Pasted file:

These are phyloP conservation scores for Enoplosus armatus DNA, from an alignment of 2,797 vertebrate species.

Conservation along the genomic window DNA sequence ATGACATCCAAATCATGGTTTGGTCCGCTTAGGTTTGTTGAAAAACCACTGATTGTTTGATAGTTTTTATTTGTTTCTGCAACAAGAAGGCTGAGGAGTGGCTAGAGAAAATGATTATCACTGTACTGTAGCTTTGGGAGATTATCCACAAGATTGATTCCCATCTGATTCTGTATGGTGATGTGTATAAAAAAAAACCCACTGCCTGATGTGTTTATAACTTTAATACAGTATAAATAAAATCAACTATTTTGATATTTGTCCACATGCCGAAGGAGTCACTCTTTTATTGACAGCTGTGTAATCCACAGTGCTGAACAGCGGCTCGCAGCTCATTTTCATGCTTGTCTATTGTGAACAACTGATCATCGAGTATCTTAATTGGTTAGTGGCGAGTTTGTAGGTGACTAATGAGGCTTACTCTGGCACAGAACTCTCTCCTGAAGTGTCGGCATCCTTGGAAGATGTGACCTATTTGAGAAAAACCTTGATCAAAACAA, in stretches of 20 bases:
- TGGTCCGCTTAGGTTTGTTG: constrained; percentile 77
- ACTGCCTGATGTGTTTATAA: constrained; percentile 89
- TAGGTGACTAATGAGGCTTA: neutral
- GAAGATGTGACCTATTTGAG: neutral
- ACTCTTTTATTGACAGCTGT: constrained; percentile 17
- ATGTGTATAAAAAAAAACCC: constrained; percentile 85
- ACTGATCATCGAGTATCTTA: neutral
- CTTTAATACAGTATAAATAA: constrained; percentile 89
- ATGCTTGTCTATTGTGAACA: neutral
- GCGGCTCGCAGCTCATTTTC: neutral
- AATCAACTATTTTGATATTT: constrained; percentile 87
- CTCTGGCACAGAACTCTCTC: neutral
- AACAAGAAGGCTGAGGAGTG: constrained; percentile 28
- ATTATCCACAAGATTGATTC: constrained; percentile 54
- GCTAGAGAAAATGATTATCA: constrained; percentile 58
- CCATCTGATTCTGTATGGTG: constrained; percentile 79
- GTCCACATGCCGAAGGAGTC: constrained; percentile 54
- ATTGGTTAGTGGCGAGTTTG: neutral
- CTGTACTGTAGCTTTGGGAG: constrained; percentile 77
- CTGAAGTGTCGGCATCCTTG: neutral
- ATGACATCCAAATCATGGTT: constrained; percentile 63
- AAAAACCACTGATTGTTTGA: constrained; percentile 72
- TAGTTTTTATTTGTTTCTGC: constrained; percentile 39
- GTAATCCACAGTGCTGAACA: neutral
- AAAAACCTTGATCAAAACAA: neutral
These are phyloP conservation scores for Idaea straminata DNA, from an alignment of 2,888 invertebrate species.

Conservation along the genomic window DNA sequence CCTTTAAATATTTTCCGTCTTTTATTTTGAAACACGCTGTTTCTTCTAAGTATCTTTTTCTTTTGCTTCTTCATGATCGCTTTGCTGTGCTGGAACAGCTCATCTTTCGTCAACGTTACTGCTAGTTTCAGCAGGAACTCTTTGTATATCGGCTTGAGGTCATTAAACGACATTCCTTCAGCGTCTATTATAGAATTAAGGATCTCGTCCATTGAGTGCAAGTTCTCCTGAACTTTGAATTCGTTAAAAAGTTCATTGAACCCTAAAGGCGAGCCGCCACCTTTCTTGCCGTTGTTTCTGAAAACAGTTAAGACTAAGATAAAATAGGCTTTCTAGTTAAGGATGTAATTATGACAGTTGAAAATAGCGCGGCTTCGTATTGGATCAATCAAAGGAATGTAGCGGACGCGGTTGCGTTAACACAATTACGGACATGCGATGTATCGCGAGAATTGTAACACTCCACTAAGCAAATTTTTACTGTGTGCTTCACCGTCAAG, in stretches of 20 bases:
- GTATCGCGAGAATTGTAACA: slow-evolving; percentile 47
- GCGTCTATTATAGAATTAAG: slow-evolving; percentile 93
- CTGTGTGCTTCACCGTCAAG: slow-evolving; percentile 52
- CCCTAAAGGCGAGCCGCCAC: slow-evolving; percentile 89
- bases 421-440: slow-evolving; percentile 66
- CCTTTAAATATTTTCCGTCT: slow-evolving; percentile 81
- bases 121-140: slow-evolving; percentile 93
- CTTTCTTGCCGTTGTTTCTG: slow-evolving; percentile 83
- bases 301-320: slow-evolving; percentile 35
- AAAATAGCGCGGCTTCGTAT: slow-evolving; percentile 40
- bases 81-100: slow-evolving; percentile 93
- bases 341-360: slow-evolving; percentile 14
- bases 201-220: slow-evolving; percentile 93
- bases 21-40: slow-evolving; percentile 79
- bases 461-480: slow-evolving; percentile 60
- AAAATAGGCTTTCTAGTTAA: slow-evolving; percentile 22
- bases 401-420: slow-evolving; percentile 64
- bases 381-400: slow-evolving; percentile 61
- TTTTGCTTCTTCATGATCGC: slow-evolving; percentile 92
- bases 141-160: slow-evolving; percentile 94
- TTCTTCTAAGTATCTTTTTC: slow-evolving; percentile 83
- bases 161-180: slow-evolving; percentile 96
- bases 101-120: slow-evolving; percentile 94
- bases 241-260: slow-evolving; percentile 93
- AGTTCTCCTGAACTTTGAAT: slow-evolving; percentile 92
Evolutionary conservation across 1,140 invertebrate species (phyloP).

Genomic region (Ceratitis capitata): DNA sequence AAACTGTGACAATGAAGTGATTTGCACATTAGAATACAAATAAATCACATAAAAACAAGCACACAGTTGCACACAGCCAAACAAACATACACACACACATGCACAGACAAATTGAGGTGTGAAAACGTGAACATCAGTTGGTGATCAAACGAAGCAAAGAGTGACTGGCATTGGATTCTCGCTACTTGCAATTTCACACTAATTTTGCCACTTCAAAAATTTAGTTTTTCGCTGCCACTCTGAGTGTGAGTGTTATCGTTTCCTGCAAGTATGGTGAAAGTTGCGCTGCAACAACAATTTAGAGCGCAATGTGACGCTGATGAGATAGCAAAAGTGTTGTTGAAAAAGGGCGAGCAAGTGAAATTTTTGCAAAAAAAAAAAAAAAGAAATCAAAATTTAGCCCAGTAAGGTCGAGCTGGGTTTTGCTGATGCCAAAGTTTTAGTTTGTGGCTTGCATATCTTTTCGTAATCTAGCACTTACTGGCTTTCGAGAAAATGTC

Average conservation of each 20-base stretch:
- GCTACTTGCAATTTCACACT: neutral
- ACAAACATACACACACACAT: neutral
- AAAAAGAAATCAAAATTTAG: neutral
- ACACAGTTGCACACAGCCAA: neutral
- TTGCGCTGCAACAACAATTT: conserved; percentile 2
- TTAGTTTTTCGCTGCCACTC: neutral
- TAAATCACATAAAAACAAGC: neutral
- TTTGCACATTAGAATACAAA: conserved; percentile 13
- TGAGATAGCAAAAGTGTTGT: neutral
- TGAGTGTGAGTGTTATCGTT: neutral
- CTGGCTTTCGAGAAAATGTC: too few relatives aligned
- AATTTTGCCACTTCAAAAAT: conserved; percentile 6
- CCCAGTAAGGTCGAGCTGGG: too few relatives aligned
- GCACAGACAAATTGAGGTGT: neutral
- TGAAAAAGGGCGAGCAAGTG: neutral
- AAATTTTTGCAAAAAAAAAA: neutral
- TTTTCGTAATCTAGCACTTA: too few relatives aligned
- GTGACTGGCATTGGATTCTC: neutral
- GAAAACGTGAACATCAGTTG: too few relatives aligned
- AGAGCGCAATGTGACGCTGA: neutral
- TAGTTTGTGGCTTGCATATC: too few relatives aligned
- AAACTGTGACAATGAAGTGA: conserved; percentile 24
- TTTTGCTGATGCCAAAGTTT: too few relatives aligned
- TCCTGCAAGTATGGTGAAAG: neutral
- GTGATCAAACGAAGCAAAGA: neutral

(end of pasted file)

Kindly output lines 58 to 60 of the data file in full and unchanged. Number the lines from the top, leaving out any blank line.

- GCTACTTGCAATTTCACACT: neutral
- ACAAACATACACACACACAT: neutral
- AAAAAGAAATCAAAATTTAG: neutral